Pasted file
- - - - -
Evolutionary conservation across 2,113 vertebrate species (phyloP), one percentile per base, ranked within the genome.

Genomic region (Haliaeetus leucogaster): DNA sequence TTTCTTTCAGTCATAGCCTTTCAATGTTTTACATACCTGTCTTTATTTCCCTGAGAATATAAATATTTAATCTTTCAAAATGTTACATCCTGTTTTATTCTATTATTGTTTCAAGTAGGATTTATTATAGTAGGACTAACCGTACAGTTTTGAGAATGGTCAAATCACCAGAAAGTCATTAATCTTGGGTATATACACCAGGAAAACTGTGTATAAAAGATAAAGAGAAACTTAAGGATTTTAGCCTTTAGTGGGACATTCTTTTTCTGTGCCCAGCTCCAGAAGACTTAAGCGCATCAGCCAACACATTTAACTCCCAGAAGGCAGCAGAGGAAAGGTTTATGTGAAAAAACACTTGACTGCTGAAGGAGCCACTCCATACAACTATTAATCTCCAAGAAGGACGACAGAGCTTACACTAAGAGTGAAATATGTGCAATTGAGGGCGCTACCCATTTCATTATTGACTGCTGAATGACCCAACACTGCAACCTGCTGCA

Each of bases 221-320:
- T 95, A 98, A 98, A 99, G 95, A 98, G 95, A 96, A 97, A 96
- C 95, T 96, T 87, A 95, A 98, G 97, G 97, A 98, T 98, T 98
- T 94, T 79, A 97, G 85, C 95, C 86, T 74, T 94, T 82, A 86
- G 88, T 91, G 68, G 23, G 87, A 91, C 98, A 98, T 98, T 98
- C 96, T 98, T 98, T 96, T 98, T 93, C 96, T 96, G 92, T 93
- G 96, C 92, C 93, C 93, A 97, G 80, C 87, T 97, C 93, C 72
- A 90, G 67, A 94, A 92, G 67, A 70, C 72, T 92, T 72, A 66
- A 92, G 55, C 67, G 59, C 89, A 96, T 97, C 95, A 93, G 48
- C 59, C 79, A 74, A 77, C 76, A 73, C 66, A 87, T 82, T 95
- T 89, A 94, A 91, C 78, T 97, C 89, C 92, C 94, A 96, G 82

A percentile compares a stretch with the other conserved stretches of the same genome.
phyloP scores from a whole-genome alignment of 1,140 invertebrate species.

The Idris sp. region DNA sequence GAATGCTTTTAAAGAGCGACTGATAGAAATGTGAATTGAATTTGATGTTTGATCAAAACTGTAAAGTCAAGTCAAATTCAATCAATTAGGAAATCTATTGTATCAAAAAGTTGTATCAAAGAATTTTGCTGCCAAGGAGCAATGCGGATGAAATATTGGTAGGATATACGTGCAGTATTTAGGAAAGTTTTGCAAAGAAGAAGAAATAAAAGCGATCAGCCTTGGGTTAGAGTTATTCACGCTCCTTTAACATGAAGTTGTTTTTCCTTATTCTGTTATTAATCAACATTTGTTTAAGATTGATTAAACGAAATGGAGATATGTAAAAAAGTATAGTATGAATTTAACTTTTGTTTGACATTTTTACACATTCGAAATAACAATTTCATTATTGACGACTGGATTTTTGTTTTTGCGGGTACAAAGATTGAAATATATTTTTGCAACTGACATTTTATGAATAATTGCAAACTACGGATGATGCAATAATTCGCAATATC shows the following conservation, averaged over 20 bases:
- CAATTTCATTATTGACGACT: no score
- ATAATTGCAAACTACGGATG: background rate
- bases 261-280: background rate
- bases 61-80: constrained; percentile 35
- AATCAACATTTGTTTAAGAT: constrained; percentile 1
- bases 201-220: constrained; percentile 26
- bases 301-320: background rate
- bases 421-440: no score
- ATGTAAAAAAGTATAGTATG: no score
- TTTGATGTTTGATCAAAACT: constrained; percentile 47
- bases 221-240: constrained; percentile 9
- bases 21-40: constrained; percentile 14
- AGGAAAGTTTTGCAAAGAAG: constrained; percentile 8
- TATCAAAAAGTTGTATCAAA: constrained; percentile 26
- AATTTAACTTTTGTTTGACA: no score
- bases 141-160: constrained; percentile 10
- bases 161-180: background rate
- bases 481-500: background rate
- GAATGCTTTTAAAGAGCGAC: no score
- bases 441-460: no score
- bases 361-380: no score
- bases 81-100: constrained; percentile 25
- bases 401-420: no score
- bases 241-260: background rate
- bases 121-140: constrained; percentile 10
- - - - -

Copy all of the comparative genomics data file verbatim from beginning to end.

Evolutionary conservation across 2,113 vertebrate species (phyloP), one percentile per base, ranked within the genome.

Genomic region (Haliaeetus leucogaster): DNA sequence TTTCTTTCAGTCATAGCCTTTCAATGTTTTACATACCTGTCTTTATTTCCCTGAGAATATAAATATTTAATCTTTCAAAATGTTACATCCTGTTTTATTCTATTATTGTTTCAAGTAGGATTTATTATAGTAGGACTAACCGTACAGTTTTGAGAATGGTCAAATCACCAGAAAGTCATTAATCTTGGGTATATACACCAGGAAAACTGTGTATAAAAGATAAAGAGAAACTTAAGGATTTTAGCCTTTAGTGGGACATTCTTTTTCTGTGCCCAGCTCCAGAAGACTTAAGCGCATCAGCCAACACATTTAACTCCCAGAAGGCAGCAGAGGAAAGGTTTATGTGAAAAAACACTTGACTGCTGAAGGAGCCACTCCATACAACTATTAATCTCCAAGAAGGACGACAGAGCTTACACTAAGAGTGAAATATGTGCAATTGAGGGCGCTACCCATTTCATTATTGACTGCTGAATGACCCAACACTGCAACCTGCTGCA

Each of bases 221-320:
- T 95, A 98, A 98, A 99, G 95, A 98, G 95, A 96, A 97, A 96
- C 95, T 96, T 87, A 95, A 98, G 97, G 97, A 98, T 98, T 98
- T 94, T 79, A 97, G 85, C 95, C 86, T 74, T 94, T 82, A 86
- G 88, T 91, G 68, G 23, G 87, A 91, C 98, A 98, T 98, T 98
- C 96, T 98, T 98, T 96, T 98, T 93, C 96, T 96, G 92, T 93
- G 96, C 92, C 93, C 93, A 97, G 80, C 87, T 97, C 93, C 72
- A 90, G 67, A 94, A 92, G 67, A 70, C 72, T 92, T 72, A 66
- A 92, G 55, C 67, G 59, C 89, A 96, T 97, C 95, A 93, G 48
- C 59, C 79, A 74, A 77, C 76, A 73, C 66, A 87, T 82, T 95
- T 89, A 94, A 91, C 78, T 97, C 89, C 92, C 94, A 96, G 82

A percentile compares a stretch with the other conserved stretches of the same genome.
phyloP scores from a whole-genome alignment of 1,140 invertebrate species.

The Idris sp. region DNA sequence GAATGCTTTTAAAGAGCGACTGATAGAAATGTGAATTGAATTTGATGTTTGATCAAAACTGTAAAGTCAAGTCAAATTCAATCAATTAGGAAATCTATTGTATCAAAAAGTTGTATCAAAGAATTTTGCTGCCAAGGAGCAATGCGGATGAAATATTGGTAGGATATACGTGCAGTATTTAGGAAAGTTTTGCAAAGAAGAAGAAATAAAAGCGATCAGCCTTGGGTTAGAGTTATTCACGCTCCTTTAACATGAAGTTGTTTTTCCTTATTCTGTTATTAATCAACATTTGTTTAAGATTGATTAAACGAAATGGAGATATGTAAAAAAGTATAGTATGAATTTAACTTTTGTTTGACATTTTTACACATTCGAAATAACAATTTCATTATTGACGACTGGATTTTTGTTTTTGCGGGTACAAAGATTGAAATATATTTTTGCAACTGACATTTTATGAATAATTGCAAACTACGGATGATGCAATAATTCGCAATATC shows the following conservation, averaged over 20 bases:
- CAATTTCATTATTGACGACT: no score
- ATAATTGCAAACTACGGATG: background rate
- bases 261-280: background rate
- bases 61-80: constrained; percentile 35
- AATCAACATTTGTTTAAGAT: constrained; percentile 1
- bases 201-220: constrained; percentile 26
- bases 301-320: background rate
- bases 421-440: no score
- ATGTAAAAAAGTATAGTATG: no score
- TTTGATGTTTGATCAAAACT: constrained; percentile 47
- bases 221-240: constrained; percentile 9
- bases 21-40: constrained; percentile 14
- AGGAAAGTTTTGCAAAGAAG: constrained; percentile 8
- TATCAAAAAGTTGTATCAAA: constrained; percentile 26
- AATTTAACTTTTGTTTGACA: no score
- bases 141-160: constrained; percentile 10
- bases 161-180: background rate
- bases 481-500: background rate
- GAATGCTTTTAAAGAGCGAC: no score
- bases 441-460: no score
- bases 361-380: no score
- bases 81-100: constrained; percentile 25
- bases 401-420: no score
- bases 241-260: background rate
- bases 121-140: constrained; percentile 10